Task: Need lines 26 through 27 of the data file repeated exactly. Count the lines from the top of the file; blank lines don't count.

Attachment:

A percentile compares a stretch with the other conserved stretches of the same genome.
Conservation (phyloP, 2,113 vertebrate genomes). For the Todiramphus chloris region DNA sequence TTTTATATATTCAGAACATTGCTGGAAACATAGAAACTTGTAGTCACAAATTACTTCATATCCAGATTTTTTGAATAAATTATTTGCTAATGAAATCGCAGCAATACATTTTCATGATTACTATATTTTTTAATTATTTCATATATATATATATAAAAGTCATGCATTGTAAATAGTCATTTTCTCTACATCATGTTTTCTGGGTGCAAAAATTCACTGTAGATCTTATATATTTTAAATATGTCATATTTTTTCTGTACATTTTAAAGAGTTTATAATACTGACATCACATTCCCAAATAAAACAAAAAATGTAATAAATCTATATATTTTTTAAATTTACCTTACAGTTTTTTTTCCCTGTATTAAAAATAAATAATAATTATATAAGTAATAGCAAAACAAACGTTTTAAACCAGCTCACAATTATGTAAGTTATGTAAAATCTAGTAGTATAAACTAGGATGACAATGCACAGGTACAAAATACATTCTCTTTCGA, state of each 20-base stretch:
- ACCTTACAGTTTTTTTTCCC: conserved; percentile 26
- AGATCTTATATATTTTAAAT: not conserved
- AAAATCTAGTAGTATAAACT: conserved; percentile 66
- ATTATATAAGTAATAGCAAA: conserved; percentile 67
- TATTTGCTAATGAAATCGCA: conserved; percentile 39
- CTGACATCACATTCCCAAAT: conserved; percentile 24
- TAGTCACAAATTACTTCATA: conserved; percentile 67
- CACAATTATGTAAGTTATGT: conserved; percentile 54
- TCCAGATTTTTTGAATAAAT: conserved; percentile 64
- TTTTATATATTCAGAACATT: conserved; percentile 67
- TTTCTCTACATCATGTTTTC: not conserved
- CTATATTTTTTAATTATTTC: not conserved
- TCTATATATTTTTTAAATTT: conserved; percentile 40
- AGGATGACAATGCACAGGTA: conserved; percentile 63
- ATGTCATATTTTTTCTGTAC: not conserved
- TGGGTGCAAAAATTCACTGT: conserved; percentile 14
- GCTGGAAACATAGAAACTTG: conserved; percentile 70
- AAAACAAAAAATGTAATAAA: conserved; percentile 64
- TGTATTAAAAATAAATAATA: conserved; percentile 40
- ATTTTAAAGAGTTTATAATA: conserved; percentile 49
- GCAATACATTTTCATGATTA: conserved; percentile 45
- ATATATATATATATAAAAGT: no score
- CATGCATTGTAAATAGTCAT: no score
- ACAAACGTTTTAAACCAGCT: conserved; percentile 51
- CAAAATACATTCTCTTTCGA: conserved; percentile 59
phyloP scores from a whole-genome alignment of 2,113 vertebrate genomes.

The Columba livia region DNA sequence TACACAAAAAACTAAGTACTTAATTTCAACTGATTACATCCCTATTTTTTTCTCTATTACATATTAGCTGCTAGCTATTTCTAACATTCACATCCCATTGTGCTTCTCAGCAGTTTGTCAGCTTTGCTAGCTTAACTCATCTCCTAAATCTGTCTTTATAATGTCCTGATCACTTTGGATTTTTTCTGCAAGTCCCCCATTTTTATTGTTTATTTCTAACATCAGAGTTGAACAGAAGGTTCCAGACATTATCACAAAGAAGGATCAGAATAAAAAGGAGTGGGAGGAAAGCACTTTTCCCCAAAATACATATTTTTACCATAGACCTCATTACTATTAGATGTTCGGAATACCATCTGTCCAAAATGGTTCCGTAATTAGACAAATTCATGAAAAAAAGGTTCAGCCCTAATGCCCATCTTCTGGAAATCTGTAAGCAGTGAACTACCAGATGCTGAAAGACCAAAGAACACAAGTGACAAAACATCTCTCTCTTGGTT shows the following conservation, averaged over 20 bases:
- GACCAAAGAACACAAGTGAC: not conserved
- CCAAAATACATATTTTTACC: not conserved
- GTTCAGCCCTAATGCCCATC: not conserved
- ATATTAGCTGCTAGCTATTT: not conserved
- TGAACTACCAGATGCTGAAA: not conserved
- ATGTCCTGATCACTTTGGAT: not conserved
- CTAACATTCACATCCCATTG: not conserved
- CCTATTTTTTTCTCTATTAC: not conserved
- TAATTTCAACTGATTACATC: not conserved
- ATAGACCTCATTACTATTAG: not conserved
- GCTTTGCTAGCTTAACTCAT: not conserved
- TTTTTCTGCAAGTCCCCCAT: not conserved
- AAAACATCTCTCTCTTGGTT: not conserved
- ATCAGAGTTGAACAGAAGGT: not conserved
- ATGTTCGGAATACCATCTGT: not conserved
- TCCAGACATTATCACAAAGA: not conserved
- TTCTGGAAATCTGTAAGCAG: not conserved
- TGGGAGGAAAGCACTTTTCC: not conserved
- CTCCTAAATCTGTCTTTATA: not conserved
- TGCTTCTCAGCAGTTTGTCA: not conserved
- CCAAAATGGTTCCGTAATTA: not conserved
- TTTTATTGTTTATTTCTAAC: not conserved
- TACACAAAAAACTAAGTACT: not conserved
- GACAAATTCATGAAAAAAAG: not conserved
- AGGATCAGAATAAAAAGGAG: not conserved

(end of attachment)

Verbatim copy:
- ACAAACGTTTTAAACCAGCT: conserved; percentile 51
- CAAAATACATTCTCTTTCGA: conserved; percentile 59